I've got an interesting problem; I've got a TV and 3 monitors. I would like to mirror my middle monitor to my TV via an HDMI switcher, because Steam Big Picture just doesn't work well with multi-monitor setups (shuffles monitor order and I can't plug in 4 concurrent monitors with my graphics card).

I have HDMI splitters which I use to output my game consoles to my TV, my monitor and my capture card, no problems. My video card/monitor both support HDMI and plugging HDMI in direct to the monitor is no problem. But once I introduce the splitter and plug the TV and monitor into it, things get weird. Suddenly the monitor won't work unless the TV is turned on (not acceptable; the TV is usually off during normal PC use).

The monitor also suddenly underscans (black borders at all sides) when the TV is plugged in, and turning on Overscan on my monitor doesn't entirely fix it. If it matters the TV is actually set to "Justscan" AKA no overscan, so I'm not sure why splitting suddenly introduces underscan. It seems like the problem is the PC is acting like it's connected to the TV first and foremost, so if the TV is off, there's no display. However switching which slot which HDMI cable is plugged into doesn't change the situation; the PC seems to always act as if the TV is the "monitor" and only mirror to the monitor if the TV is on.

Is there a way to split this signal to my TV and monitor seamlessly? Willing to purchase new hardware, but I already have HDMI splitters and an HDMI switch and my setup works perfectly for 4 game consoles.

If it matters I'm using Windows 7 64 bit, an ASUS monitor with HDMI, DVI and VGA inputs, a Raedon 6950 which supports 3 monitors and has an HDMI out. Other monitors are on DVI, one via a Displayport to allow 3 monitors. HDCP shouldn't be the problem since these same splitters work with PS3 (which uses HDCP).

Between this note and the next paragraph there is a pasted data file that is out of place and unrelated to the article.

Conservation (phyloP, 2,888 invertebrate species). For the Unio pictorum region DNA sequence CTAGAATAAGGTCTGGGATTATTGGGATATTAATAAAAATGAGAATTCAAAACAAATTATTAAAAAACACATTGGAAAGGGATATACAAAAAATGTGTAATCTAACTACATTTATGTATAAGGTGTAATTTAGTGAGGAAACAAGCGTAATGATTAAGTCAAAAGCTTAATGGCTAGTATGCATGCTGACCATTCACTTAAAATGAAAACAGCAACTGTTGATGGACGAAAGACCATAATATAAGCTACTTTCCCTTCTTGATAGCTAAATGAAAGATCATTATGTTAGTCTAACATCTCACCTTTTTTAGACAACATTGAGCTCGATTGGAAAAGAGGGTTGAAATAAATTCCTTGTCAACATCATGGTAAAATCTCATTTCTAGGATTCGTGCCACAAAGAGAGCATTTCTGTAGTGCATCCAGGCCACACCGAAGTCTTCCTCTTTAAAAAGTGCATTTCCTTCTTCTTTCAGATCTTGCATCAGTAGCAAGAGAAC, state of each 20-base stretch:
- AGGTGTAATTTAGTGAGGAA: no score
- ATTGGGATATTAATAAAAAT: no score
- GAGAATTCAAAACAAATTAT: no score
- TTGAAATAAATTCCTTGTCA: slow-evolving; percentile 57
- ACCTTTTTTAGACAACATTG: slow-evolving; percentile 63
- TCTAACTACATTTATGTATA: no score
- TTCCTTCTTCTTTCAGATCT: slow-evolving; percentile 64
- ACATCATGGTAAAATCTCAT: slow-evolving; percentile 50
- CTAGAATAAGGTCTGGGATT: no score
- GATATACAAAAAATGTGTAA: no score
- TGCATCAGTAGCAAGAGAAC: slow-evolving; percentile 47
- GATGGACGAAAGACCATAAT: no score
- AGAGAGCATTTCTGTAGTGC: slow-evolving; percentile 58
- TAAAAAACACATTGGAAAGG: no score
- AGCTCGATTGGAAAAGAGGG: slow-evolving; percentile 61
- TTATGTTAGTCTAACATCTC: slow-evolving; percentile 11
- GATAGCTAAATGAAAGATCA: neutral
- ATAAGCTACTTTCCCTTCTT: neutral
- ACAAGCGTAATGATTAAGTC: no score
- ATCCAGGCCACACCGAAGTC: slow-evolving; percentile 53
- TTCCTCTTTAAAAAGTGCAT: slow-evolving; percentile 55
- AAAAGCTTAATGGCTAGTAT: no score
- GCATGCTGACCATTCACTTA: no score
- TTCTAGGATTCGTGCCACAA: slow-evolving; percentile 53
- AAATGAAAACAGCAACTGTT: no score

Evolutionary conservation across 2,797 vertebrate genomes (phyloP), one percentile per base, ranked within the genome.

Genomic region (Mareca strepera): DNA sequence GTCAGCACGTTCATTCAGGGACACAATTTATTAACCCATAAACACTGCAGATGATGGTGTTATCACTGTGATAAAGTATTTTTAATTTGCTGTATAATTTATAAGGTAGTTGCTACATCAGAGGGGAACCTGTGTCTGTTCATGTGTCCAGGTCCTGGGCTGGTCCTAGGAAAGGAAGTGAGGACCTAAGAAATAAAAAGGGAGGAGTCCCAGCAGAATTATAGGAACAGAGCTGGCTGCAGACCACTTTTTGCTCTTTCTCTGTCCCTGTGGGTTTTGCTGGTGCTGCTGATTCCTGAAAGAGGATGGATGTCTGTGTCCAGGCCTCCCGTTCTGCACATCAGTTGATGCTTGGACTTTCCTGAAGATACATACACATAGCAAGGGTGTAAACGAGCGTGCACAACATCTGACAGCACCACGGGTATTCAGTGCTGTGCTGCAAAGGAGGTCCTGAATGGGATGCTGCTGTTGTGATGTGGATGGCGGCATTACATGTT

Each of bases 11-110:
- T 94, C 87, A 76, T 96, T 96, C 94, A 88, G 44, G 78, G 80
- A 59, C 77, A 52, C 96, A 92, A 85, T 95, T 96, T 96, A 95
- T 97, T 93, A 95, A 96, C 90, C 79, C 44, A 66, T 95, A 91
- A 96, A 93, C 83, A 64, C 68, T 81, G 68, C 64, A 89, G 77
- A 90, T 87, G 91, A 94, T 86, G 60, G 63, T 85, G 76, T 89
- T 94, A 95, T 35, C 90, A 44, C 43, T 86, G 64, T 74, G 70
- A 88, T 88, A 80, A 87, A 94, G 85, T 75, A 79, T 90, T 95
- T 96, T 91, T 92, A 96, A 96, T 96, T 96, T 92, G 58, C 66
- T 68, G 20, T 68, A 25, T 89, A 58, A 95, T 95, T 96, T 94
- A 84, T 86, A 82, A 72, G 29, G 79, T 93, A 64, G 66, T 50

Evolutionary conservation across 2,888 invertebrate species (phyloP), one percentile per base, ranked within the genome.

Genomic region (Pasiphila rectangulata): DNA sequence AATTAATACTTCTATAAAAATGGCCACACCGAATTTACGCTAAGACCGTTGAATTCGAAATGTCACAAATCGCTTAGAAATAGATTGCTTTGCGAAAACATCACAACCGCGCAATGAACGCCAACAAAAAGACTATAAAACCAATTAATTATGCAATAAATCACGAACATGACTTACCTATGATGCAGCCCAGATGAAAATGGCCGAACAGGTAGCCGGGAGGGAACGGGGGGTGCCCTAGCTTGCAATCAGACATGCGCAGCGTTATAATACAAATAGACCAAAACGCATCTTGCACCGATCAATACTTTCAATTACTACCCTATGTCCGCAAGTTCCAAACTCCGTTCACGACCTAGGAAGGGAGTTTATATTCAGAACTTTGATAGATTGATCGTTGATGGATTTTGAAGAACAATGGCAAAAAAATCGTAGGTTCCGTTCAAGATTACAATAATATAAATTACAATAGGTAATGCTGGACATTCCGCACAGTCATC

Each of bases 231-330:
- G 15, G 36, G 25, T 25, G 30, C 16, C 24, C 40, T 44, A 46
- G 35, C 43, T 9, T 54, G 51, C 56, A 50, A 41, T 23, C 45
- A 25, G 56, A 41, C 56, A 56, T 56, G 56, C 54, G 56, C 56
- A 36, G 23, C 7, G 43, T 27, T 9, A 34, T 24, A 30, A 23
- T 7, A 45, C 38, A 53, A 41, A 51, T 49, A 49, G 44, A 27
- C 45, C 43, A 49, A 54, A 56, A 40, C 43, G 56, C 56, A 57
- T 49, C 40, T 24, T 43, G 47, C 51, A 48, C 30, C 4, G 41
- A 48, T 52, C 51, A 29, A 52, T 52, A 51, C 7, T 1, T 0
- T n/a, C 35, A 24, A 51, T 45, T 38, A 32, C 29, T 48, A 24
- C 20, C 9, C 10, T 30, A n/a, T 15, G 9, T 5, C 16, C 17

• Does the monitor work through the splitter if it's the only device connected? – Tim Stone Jan 26 '14 at 18:49

Hmmm...honestly not quite sure what went wrong earlier but I have it working now, so I'll go through my steps one by one.

First, simply connect the target monitor direct via HDMI to the graphics card to make sure it works. You might need to fuss with the "screen resolution" options in Windows or your graphics cards' settings to make sure the HDMI monitor is being used and is the primary display (primary display is important to make sure full screen games are mirrored, they will always appear on the primary display).

Once you're sure the HDMI connection is working, introduce the splitter and connect only the graphics card to the splitter In and the monitor to the splitter Out. Confirm everything is working the same. Next, add an HDMI cable for the TV to the splitter Out and into the TV. Confirm all is working.

At this point you'll want to note that every time the HDMI input on the TV changes, your monitors may flicker. This seems to just be a problem with HDMI and/or how graphics cards (or just mine?) handle HDMI. It shouldn't be anything to worry about, as your PC's displays should return to normal after the flicker, it's just annoying. It seems to only happen when my HDMI switch flicks back to my PC's HDMI out, even if the TV isn't on.

For what it's worth, I have a fairly exotic setup so the HDMI is going from graphics card to a splitter to the monitor and a switch and from the switch to a splitter that runs to a capture card, TV and second monitor. Even then, the setup works fine.

If at any point the monitor's image is underscanned (black bars at all edges), make sure to disable underscan in AMD Vision/Catalyst control center in My Digital Flat-Panels > Scaling Options. It should probably read "0", all the way to the right. Make sure the TV/monitor is set to "Just scan", "1:1 pixel ratio" or whatever your vendor calls "no overscan". Not sure if this step is needed on Nvidia cards, but it if is the setup is probably similar.

Computer monitors are meant to show the whole images and most TVs are not, so the underscanning was an attempt by the graphics card to keep everything on screen. However, ideally you should set both graphics card and TV/monitor to 1:1 scaling, since scaling is awful.

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